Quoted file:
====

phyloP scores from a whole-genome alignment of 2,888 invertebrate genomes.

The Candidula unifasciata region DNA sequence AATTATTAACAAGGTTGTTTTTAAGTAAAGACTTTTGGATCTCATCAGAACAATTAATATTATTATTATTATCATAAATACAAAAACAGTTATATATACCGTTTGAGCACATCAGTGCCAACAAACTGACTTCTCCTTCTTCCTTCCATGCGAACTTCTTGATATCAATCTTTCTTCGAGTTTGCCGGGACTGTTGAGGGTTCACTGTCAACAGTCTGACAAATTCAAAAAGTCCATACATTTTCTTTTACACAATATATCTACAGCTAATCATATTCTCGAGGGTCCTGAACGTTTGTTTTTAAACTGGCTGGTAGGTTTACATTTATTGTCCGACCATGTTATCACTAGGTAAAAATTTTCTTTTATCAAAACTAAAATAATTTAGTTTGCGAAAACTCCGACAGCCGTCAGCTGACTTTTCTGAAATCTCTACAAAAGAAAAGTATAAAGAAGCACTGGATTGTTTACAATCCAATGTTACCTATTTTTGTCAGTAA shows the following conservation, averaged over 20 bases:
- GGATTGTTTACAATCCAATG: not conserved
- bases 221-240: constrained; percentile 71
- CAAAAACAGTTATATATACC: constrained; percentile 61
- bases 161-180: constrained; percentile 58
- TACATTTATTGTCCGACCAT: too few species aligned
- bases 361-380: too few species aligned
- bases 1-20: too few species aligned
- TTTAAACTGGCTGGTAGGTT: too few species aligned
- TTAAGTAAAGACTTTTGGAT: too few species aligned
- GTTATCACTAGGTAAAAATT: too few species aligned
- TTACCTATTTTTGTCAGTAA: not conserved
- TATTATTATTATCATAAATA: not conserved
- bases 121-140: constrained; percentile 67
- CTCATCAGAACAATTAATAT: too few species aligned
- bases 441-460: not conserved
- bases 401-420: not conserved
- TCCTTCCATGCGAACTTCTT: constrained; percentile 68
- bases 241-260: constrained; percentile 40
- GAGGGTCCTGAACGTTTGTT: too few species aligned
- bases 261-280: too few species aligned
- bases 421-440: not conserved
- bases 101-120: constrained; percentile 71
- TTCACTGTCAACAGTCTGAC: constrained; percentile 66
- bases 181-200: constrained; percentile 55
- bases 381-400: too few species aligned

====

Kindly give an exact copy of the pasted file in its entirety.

phyloP scores from a whole-genome alignment of 2,888 invertebrate genomes.

The Candidula unifasciata region DNA sequence AATTATTAACAAGGTTGTTTTTAAGTAAAGACTTTTGGATCTCATCAGAACAATTAATATTATTATTATTATCATAAATACAAAAACAGTTATATATACCGTTTGAGCACATCAGTGCCAACAAACTGACTTCTCCTTCTTCCTTCCATGCGAACTTCTTGATATCAATCTTTCTTCGAGTTTGCCGGGACTGTTGAGGGTTCACTGTCAACAGTCTGACAAATTCAAAAAGTCCATACATTTTCTTTTACACAATATATCTACAGCTAATCATATTCTCGAGGGTCCTGAACGTTTGTTTTTAAACTGGCTGGTAGGTTTACATTTATTGTCCGACCATGTTATCACTAGGTAAAAATTTTCTTTTATCAAAACTAAAATAATTTAGTTTGCGAAAACTCCGACAGCCGTCAGCTGACTTTTCTGAAATCTCTACAAAAGAAAAGTATAAAGAAGCACTGGATTGTTTACAATCCAATGTTACCTATTTTTGTCAGTAA shows the following conservation, averaged over 20 bases:
- GGATTGTTTACAATCCAATG: not conserved
- bases 221-240: constrained; percentile 71
- CAAAAACAGTTATATATACC: constrained; percentile 61
- bases 161-180: constrained; percentile 58
- TACATTTATTGTCCGACCAT: too few species aligned
- bases 361-380: too few species aligned
- bases 1-20: too few species aligned
- TTTAAACTGGCTGGTAGGTT: too few species aligned
- TTAAGTAAAGACTTTTGGAT: too few species aligned
- GTTATCACTAGGTAAAAATT: too few species aligned
- TTACCTATTTTTGTCAGTAA: not conserved
- TATTATTATTATCATAAATA: not conserved
- bases 121-140: constrained; percentile 67
- CTCATCAGAACAATTAATAT: too few species aligned
- bases 441-460: not conserved
- bases 401-420: not conserved
- TCCTTCCATGCGAACTTCTT: constrained; percentile 68
- bases 241-260: constrained; percentile 40
- GAGGGTCCTGAACGTTTGTT: too few species aligned
- bases 261-280: too few species aligned
- bases 421-440: not conserved
- bases 101-120: constrained; percentile 71
- TTCACTGTCAACAGTCTGAC: constrained; percentile 66
- bases 181-200: constrained; percentile 55
- bases 381-400: too few species aligned